discussed at the school council and take responsibility for the environment through the ECO
  • Attendance is in line with national averages and improving. The school follows up absences and
    works closely with families where necessary.
The leadership and management are good
  • The school is well led and managed with the headteacher and governing body working closely to
    develop and communicate high expectations and a commitment to constant improvement.
    Together they have sustained improvements whilst managing a number of recent staff changes.
  • The headteacher and governing body have a clear and accurate understanding of the school’s
    strengths and areas for development. This is validated by local authority evaluations. The school
    development plan is succinct and well-focused on areas for further improvement, with clear
    timescales for completion.
  • The literacy coordinator and Early Years Foundation Stage coordinator, though relatively new to
    their posts, understand their areas well, know what they need to do and have already brought
    about improvements. However, teachers who have responsibility for subject areas do not often
    have the opportunity to work alongside other staff in their classrooms so that they can support
    change more effectively.
  • The curriculum is broad and balanced and is enriched with visits such as the residential to
    Buxton. Pupils enjoy opportunities to play instruments and learn languages, whether familiar
    ones such as French or less familiar ones such as Tamil or Lithuanian, to support relationships
    with other children in school. They also learn about a range of other faiths and customs which
    contributes to their spiritual and cultural development.
  • There are effective appraisal arrangements to review the progress of individual teachers and the
    headteacher. Areas for improvement are related to their responsibilities and to the priorities of
    the school. Governors ensure that there is a clear link between levels of experience,
    performance and pay.
  • The local authority has provided the school with good support. The school appreciates this input,
    for instance in working with newly qualified teachers, and through the regular dialogue they
    have about progress and improvement.
  • The governance of the school:

Governors make an outstanding contribution to the leadership and management of the school.

They are knowledgeable, well organised and pro-active. They gather the views of parents and
children and follow up on these, for instance when organising workshops about behaviour so
that policies and procedures are better understood. They understand how and why resources
such as the pupil premium are used. They monitor the work of the school very well. They are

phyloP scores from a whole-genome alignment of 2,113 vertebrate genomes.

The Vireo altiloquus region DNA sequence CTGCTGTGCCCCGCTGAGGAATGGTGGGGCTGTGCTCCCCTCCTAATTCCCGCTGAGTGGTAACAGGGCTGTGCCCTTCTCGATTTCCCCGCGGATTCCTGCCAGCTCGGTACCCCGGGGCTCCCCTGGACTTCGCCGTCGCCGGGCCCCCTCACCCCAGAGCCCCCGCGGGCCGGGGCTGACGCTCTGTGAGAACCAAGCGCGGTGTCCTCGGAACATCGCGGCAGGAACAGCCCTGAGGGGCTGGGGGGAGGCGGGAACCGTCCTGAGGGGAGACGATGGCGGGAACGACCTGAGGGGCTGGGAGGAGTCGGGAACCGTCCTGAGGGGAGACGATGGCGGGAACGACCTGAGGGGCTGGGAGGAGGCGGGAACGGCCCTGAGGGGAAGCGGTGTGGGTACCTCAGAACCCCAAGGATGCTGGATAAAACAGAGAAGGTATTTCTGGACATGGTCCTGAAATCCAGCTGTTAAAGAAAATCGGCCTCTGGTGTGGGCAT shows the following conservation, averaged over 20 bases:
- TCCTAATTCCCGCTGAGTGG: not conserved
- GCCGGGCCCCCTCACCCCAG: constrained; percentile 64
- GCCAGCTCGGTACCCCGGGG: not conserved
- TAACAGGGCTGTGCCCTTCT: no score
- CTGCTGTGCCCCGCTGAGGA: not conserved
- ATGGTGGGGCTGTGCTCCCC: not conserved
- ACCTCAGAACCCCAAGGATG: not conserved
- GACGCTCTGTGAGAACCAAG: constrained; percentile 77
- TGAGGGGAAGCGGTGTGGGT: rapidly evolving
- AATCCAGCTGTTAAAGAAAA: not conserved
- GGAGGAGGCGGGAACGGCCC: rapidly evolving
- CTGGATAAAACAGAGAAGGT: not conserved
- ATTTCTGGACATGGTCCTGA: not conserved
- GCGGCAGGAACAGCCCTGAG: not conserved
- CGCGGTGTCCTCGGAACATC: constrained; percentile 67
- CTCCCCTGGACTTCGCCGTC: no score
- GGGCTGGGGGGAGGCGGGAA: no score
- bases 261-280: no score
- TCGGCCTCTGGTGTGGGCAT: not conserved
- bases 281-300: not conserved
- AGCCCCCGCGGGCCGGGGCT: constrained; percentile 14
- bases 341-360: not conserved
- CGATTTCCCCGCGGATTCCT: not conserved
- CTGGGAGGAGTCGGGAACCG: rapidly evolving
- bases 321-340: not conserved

able to ask challenging questions about pupils’ progress and know how different groups of
pupils are doing. They are well trained and ensure that all safeguarding requirements are in


Inspection report: Tintwistle CofE (Aided) Primary School, 30–31 January 2013 7 of 9

What inspection judgements mean


Grade Judgement Description
Grade 1 Outstanding An outstanding school is highly effective in delivering outcomes
that provide exceptionally well for all its pupils’ needs. This ensures
that pupils are very well equipped for the next stage of their
education, training or employment.
Grade 2 Good A good school is effective in delivering outcomes that provide well
for all its pupils’ needs. Pupils are well prepared for the next stage
of their education, training or employment.
Grade 3 Requires
A school that requires improvement is not yet a good school, but it
is not inadequate. This school will receive a full inspection within
24 months from the date of this inspection.
Grade 4 Inadequate A school that requires special measures is one where the school is
failing to give its pupils an acceptable standard of education and
the school’s leaders, managers or governors have not
demonstrated that they have the capacity to secure the necessary
improvement in the school. This school will receive regular
monitoring by Ofsted inspectors.

A school that has serious weaknesses is inadequate overall and
requires significant improvement but leadership and management
are judged to be Grade 3 or better. This school will receive regular
monitoring by Ofsted inspectors.

Inspection report: Tintwistle CofE (Aided) Primary School, 30–31 January 2013 8 of 9

School details

Unique reference number 112923
Local authority Derbyshire
Inspection number 401323

This inspection of the school was carried out under section 5 of the Education Act 2005.

Type of school Primary
School category Voluntary aided
Age range of pupils 4–11
Gender of pupils Mixed
Number of pupils on the school roll 111
Appropriate authority The governing body
Chair Vicky Mullis
Headteacher Jo Griffin
Date of previous school inspection 7 December 2009
Telephone number 01457 852611
Fax number 01457 852611
Email address reveal email: i…